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Erwin Schrödinger

The Austrian physicist Erwin Schrödinger made fundamental advances in establishing the groundwork of the wave mechanics approach to quantum theory. Born in Vienna, Schrödinger was raised in a household where both English and German were commonly spoken, his mother being part English and part Austrian. Thus, he was bilingual at a very early age and was initially educated at home by a private tutor. In 1898, Schrödinger was enrolled at the Akademisches Gymnasium, graduating from the institution in 1906 with a broad education. Subsequently he entered the University of Vienna, where he studied mathematics, analytical mechanics, and theoretical physics. In 1910, Schrödinger received his doctorate and accepted a research post, but was obliged to leave upon the outbreak of World War I. Following his military service, in 1921, he settled in Zurich, where he taught at the university. Five years later, Schrödinger would develop his foundational work in the field of quantum wave mechanics.

In 1924, a French graduate student named Louis de Broglie completed his thesis on quantum physics. Within the document was a groundbreaking theory that helped revolutionize the field and led Schrödinger to develop the famous equations that carry his name. According to de Broglie, electrons and other forms of matter exhibit a dual nature that enables them to sometimes behave as particles and sometimes as waves. Prior to de Broglie’s work, several scientists were convinced of the duality of light, but he was the first to suggest that the same was true for other forms of matter. Influenced by de Broglie’s work, which had gained additional weight due to the support of Albert Einstein, Schrödinger attributed the quantum energies of the electron orbits in the atom thought to exist to the vibration frequencies of electron matter waves, now known as de Broglie waves, around the nucleus of the atom. This idea led to Schrödinger’s notion that an electron wave would exhibit a fixed quantum of energy, an idea that was fundamental to the development of his wave mechanics, which were based upon calculations more familiar to most scientists than those used previously by Werner Heisenberg to establish his opposing matrix mechanics explanation of electrons. Due to this familiarity and the greater ease that it could be used to visualize atomic events, Schrödinger’s wave mechanics quickly gained acceptance by many physicists as an alternative to Heisenberg’s matrix mechanics. However, there was a certain amount of dissidence among those in the field until Schrödinger proved that matrix mechanics and wave mechanics provided equivalent results, so that they were essentially the same theory expressed via different means.

The year after Schrödinger published his groundbreaking work on wave mechanics, he was offered the prominent post previously held at the University of Berlin by Max Planck, which he accepted. In 1933, however, Schrödinger decided to leave Germany due to the rise of Hitler and the Nazi party, even though, as a Catholic, he was not in any direct danger at the time. He first went to Oxford, where he held a fellowship for a time, and was then offered a position at Princeton, but did not accept it. Eventually, in 1936, he decided to accept a post at the University of Graz in Austria, but when the Nazis invaded the country soon after, Schrödinger was dismissed due to his earlier affront to the party. He and his wife, Anny, fled Austria and eventually established themselves in Ireland, where Schrödinger joined the Institute for Advanced Studies in Dublin.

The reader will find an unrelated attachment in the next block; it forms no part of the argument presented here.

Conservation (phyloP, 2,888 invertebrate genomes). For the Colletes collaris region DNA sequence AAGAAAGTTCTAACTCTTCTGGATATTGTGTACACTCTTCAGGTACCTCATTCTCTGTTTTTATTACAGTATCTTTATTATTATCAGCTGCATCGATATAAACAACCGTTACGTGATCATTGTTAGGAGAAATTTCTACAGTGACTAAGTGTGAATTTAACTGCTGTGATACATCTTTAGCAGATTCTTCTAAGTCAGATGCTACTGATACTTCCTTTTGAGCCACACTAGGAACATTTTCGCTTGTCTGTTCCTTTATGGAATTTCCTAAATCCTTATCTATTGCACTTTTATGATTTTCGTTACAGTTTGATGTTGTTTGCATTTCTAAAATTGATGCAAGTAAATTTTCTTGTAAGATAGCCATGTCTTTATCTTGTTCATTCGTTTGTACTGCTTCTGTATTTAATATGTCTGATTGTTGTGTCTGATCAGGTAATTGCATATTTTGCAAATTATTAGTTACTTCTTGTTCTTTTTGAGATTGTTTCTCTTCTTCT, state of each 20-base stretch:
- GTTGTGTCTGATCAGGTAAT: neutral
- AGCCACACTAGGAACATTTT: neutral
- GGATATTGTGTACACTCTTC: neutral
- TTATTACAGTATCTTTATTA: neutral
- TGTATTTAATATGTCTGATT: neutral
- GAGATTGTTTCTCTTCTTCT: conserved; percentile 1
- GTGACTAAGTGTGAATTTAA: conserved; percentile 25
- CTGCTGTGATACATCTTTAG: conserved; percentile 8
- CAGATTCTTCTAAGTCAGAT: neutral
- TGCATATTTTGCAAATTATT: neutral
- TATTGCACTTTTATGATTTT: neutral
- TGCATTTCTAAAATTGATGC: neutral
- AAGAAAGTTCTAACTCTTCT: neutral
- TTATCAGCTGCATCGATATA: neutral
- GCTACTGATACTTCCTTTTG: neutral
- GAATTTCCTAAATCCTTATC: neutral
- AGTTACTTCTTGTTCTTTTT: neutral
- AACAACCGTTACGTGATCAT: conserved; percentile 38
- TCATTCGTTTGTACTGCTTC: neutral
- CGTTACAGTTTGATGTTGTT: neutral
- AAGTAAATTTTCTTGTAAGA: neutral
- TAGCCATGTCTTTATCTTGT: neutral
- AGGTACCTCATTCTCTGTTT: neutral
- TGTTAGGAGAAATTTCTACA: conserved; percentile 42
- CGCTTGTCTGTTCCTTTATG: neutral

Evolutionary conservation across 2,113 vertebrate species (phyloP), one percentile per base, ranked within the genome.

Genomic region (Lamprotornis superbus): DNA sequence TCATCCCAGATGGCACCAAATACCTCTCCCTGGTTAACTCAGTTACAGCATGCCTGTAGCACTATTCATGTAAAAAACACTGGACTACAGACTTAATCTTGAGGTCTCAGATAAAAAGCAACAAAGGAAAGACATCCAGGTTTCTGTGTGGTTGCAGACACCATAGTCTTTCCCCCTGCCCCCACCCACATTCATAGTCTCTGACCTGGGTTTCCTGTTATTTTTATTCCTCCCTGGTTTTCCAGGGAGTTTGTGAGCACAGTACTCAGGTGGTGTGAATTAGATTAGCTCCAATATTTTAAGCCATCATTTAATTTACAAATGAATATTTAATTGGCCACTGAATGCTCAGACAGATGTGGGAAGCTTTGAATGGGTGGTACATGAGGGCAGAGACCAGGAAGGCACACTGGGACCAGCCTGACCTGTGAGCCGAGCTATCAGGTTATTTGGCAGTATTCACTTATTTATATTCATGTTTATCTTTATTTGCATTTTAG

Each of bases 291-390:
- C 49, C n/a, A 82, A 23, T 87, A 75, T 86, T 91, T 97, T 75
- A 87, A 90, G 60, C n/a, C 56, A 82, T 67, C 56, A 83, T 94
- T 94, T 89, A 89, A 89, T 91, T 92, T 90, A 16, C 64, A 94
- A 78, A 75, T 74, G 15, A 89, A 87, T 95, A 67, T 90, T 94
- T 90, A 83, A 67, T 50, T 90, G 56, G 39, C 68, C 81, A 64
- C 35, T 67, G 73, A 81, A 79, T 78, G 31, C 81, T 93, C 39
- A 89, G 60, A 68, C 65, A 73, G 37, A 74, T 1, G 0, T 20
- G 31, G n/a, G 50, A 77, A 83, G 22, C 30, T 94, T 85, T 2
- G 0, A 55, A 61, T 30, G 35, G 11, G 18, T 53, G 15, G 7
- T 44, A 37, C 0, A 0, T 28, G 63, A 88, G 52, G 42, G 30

Despite his political problems and frequent moves in the 1930s, Schrödinger continued to carry out his theoretical work. He is particularly known during this period for positing a vivid example of the paradoxes associated with quantum mechanics. Often referred to simply as Schrödinger’s cat, the famous hypothetical scenario involves a cat placed in a steel chamber with a Geiger counter containing an amount of radioactive material so small that there is an equal probability that in one hour one of the atoms will or will not decay. If one of the atoms does decay, it will cause a chain reaction that results in the release of hydrocyanic acid into the steel chamber, poisoning the cat. However, until the chamber is actually opened, it is impossible to know if the cat has been poisoned or not. Indeed, according to Schrödinger and quantum law, the cat is paradoxically both alive and dead after an hour in the box in a superposition of states. This superposition is only resolved when the fate of the cat is determined by opening the chamber. Schrödinger’s cat is often used as an argument against a blurred model of reality, in which the cat in the chamber would be smeared into a state between the two possibilities, being both partially alive and partially dead.

In his later years, Schrödinger renewed an earlier correspondence with Einstein and, similar to him, began to concentrate his efforts on developing a unified field theory. His work in this area, however, was not any better received than that of Einstein, who was often said to be wasting his time on the fruitless endeavor. Schrödinger, however, had many other interests and published such diverse works as What is Life (1944), Nature and the Greeks (1954), and My View of the World (1961), the latter of which expounded an outlook similar to the Vedanta branch of Hindu philosophy. In 1955, he retired from the Institute for Advanced Studies and subsequently returned to Vienna. He died following a prolonged illness on January 4, 1961. For his significant contributions to science, Schrödinger was bestowed with many honors, including the Nobel Prize for Physics, which he shared with Paul Dirac in 1933.


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